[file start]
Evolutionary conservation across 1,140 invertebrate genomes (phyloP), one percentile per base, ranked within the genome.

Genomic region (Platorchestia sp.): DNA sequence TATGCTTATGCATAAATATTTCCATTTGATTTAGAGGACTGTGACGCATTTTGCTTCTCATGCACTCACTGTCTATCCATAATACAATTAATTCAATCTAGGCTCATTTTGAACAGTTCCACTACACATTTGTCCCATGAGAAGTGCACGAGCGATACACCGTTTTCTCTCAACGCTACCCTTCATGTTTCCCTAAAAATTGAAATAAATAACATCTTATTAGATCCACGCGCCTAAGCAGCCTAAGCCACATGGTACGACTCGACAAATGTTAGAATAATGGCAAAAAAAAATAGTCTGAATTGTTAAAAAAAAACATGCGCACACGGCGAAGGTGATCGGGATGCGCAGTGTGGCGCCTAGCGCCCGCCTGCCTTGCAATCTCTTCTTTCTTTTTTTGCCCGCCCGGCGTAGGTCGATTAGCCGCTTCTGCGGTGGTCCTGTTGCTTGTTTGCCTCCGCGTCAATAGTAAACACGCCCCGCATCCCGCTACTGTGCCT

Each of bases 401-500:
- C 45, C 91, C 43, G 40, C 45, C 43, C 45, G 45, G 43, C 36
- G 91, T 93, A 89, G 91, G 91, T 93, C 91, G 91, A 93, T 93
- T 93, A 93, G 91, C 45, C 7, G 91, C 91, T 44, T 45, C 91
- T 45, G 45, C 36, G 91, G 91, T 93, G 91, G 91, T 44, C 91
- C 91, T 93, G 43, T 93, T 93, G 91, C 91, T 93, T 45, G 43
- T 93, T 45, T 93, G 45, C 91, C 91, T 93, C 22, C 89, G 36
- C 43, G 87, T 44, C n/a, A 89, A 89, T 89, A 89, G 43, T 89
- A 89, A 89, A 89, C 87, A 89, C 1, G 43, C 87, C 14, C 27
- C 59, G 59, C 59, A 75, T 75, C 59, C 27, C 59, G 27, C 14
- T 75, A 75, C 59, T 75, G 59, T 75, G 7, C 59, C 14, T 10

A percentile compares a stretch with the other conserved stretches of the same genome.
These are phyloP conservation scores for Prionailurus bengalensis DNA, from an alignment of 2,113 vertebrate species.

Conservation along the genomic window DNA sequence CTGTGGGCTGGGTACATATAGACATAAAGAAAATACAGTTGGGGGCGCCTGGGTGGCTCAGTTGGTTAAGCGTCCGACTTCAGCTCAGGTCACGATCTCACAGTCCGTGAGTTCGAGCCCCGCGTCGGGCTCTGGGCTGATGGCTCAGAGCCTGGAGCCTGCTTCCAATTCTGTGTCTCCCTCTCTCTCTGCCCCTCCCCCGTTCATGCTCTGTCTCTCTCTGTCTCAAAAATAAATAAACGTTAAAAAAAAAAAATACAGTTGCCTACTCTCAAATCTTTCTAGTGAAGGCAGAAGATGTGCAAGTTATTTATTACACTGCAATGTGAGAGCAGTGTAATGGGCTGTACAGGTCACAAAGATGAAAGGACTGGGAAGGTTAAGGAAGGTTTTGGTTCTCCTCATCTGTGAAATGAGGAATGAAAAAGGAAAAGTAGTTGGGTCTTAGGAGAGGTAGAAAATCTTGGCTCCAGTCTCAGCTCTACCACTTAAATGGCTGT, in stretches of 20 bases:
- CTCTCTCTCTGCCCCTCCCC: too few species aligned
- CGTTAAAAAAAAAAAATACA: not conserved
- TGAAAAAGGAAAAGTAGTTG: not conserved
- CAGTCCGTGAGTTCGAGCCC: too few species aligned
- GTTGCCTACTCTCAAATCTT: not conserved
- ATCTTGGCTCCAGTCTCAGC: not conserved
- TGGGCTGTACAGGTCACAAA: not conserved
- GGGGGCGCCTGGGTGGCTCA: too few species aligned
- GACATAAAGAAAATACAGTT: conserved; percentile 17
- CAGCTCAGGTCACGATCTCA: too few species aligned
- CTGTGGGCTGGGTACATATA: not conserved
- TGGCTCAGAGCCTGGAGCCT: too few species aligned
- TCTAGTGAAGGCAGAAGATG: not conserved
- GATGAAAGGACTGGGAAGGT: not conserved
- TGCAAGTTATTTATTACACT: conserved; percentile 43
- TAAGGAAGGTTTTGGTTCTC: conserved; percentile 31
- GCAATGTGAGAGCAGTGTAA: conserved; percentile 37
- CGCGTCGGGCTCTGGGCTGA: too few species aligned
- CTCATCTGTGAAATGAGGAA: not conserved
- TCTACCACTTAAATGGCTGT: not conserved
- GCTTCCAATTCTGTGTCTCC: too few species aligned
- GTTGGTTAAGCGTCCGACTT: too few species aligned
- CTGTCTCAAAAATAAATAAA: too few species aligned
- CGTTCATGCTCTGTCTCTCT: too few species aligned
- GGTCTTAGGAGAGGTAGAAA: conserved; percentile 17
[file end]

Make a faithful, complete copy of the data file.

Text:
Evolutionary conservation across 1,140 invertebrate genomes (phyloP), one percentile per base, ranked within the genome.

Genomic region (Platorchestia sp.): DNA sequence TATGCTTATGCATAAATATTTCCATTTGATTTAGAGGACTGTGACGCATTTTGCTTCTCATGCACTCACTGTCTATCCATAATACAATTAATTCAATCTAGGCTCATTTTGAACAGTTCCACTACACATTTGTCCCATGAGAAGTGCACGAGCGATACACCGTTTTCTCTCAACGCTACCCTTCATGTTTCCCTAAAAATTGAAATAAATAACATCTTATTAGATCCACGCGCCTAAGCAGCCTAAGCCACATGGTACGACTCGACAAATGTTAGAATAATGGCAAAAAAAAATAGTCTGAATTGTTAAAAAAAAACATGCGCACACGGCGAAGGTGATCGGGATGCGCAGTGTGGCGCCTAGCGCCCGCCTGCCTTGCAATCTCTTCTTTCTTTTTTTGCCCGCCCGGCGTAGGTCGATTAGCCGCTTCTGCGGTGGTCCTGTTGCTTGTTTGCCTCCGCGTCAATAGTAAACACGCCCCGCATCCCGCTACTGTGCCT

Each of bases 401-500:
- C 45, C 91, C 43, G 40, C 45, C 43, C 45, G 45, G 43, C 36
- G 91, T 93, A 89, G 91, G 91, T 93, C 91, G 91, A 93, T 93
- T 93, A 93, G 91, C 45, C 7, G 91, C 91, T 44, T 45, C 91
- T 45, G 45, C 36, G 91, G 91, T 93, G 91, G 91, T 44, C 91
- C 91, T 93, G 43, T 93, T 93, G 91, C 91, T 93, T 45, G 43
- T 93, T 45, T 93, G 45, C 91, C 91, T 93, C 22, C 89, G 36
- C 43, G 87, T 44, C n/a, A 89, A 89, T 89, A 89, G 43, T 89
- A 89, A 89, A 89, C 87, A 89, C 1, G 43, C 87, C 14, C 27
- C 59, G 59, C 59, A 75, T 75, C 59, C 27, C 59, G 27, C 14
- T 75, A 75, C 59, T 75, G 59, T 75, G 7, C 59, C 14, T 10

A percentile compares a stretch with the other conserved stretches of the same genome.
These are phyloP conservation scores for Prionailurus bengalensis DNA, from an alignment of 2,113 vertebrate species.

Conservation along the genomic window DNA sequence CTGTGGGCTGGGTACATATAGACATAAAGAAAATACAGTTGGGGGCGCCTGGGTGGCTCAGTTGGTTAAGCGTCCGACTTCAGCTCAGGTCACGATCTCACAGTCCGTGAGTTCGAGCCCCGCGTCGGGCTCTGGGCTGATGGCTCAGAGCCTGGAGCCTGCTTCCAATTCTGTGTCTCCCTCTCTCTCTGCCCCTCCCCCGTTCATGCTCTGTCTCTCTCTGTCTCAAAAATAAATAAACGTTAAAAAAAAAAAATACAGTTGCCTACTCTCAAATCTTTCTAGTGAAGGCAGAAGATGTGCAAGTTATTTATTACACTGCAATGTGAGAGCAGTGTAATGGGCTGTACAGGTCACAAAGATGAAAGGACTGGGAAGGTTAAGGAAGGTTTTGGTTCTCCTCATCTGTGAAATGAGGAATGAAAAAGGAAAAGTAGTTGGGTCTTAGGAGAGGTAGAAAATCTTGGCTCCAGTCTCAGCTCTACCACTTAAATGGCTGT, in stretches of 20 bases:
- CTCTCTCTCTGCCCCTCCCC: too few species aligned
- CGTTAAAAAAAAAAAATACA: not conserved
- TGAAAAAGGAAAAGTAGTTG: not conserved
- CAGTCCGTGAGTTCGAGCCC: too few species aligned
- GTTGCCTACTCTCAAATCTT: not conserved
- ATCTTGGCTCCAGTCTCAGC: not conserved
- TGGGCTGTACAGGTCACAAA: not conserved
- GGGGGCGCCTGGGTGGCTCA: too few species aligned
- GACATAAAGAAAATACAGTT: conserved; percentile 17
- CAGCTCAGGTCACGATCTCA: too few species aligned
- CTGTGGGCTGGGTACATATA: not conserved
- TGGCTCAGAGCCTGGAGCCT: too few species aligned
- TCTAGTGAAGGCAGAAGATG: not conserved
- GATGAAAGGACTGGGAAGGT: not conserved
- TGCAAGTTATTTATTACACT: conserved; percentile 43
- TAAGGAAGGTTTTGGTTCTC: conserved; percentile 31
- GCAATGTGAGAGCAGTGTAA: conserved; percentile 37
- CGCGTCGGGCTCTGGGCTGA: too few species aligned
- CTCATCTGTGAAATGAGGAA: not conserved
- TCTACCACTTAAATGGCTGT: not conserved
- GCTTCCAATTCTGTGTCTCC: too few species aligned
- GTTGGTTAAGCGTCCGACTT: too few species aligned
- CTGTCTCAAAAATAAATAAA: too few species aligned
- CGTTCATGCTCTGTCTCTCT: too few species aligned
- GGTCTTAGGAGAGGTAGAAA: conserved; percentile 17